“That is so incredible. It’s just unbelievable what you are hearing. I don’t even know how many decibels that was, but I couldn’t even hear it myself, and it took me a few seconds to figure out what it was! It’s a low, low, low frequency sound, almost silent, and to pick that up, wow!”

So, I went over to see Mandy since it was time for my appointment with her, and Karen told Mandy what happened with my sound discovery, so both of them looked pleased.

I’m going to be seeing Mandy 2x a week for auditory practice, and not seeing Karen for speech therapy, because of all the schedule problems from last quarter, and my final class schedule wasn’t definite until today, and everything’s booked. As a result, I’ve decided to fly solo this quarter without an interpreter for my major class. My teacher does know some sign, and has experience teaching all-deaf classes, and is willing to work with me in his class without an interpreter. It’s scary, but I’m up for the challenge. I just hope I don’t fail, because it is a 5-credit hour class out of 12 credits.

Mandy got back from the audiology conference that was in Buffalo this weekend, and true to her word, she showed me all the stuff she got at the conference, that had to do with the Harmony.

If I thought Megan and Dr. M were excited about the Harmony and what I am going to think of it, Mandy is way more excited about it than they are, and myself. She wants to get started with the Harmony…NOW. Hehe.

So far I’m the only active patient of hers that is going to be getting the Harmony (especially in January) and what I had to hear about the Harmony was pretty interesting.

Among some of the features of the Harmony:

– Built-in programmable LED light that will give system status for different things. It will be like the Firefly for the Auria, but most operations will be programmed to either light up for a short time, or permanently be on during operation.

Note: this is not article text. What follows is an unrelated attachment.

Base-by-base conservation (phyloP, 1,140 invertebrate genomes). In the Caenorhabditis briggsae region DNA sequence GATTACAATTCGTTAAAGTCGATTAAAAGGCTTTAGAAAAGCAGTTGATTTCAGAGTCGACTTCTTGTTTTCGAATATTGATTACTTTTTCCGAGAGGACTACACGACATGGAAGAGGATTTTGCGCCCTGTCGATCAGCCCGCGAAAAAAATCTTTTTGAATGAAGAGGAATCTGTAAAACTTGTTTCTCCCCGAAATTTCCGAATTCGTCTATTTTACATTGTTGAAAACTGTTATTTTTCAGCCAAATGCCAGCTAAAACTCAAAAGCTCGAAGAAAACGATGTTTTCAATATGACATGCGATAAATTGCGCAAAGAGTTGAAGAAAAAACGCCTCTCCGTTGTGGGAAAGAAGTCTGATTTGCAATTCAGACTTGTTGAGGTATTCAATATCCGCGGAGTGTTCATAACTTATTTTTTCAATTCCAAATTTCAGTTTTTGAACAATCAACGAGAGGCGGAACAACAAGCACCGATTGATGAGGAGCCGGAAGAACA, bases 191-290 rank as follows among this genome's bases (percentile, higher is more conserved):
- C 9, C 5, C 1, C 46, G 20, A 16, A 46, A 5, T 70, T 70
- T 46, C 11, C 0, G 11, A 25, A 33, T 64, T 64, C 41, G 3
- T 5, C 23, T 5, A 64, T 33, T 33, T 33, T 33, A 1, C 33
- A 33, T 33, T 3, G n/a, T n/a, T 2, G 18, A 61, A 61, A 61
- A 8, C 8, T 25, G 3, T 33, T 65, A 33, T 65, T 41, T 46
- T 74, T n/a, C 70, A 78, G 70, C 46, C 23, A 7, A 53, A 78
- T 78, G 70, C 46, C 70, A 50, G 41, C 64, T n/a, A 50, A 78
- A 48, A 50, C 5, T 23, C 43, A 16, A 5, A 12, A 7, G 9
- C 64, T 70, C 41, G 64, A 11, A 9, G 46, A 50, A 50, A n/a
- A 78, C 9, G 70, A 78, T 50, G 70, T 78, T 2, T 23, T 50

– programming with the Harmony will be similar to programming with the Auria, but it will be one-click. It will convert the MAPs from HiRes 90 to HiRes 120 with a single click of the button. When I go in with the new Harmony, all it has to do is get my MAP from the Auria, and convert it with the click of the button.

– Users with the Platinum Sound Processor will be able to use the HiRes 120 processing strategy. This is a great way to determine if they like the strategy enough to upgrade and switch to the Harmony. With the Auria, there is no way to test out the HiRes 120 to see if you like it, except for getting the Harmony.

I’m really happy I got my cochlear implant in July, because I will automatically get to start with the Harmony and HiRes 120 processing immediately. I don’t have to wait several months to take advantage of the HiRes 120 Fidelity, as it will be much stronger and powerful than the Auria.

The patients who are getting implanted in January and beyond will not be able to take advantage of the Harmony’s benefits immediately. Apparently, the FDA is recommending that all new patients start off with the HiRes 90 processing/programming strategies (which is the Auria’s capabilities), then switch to the Harmony’s HiRes 120 capabilities 3 to 6 months after activation.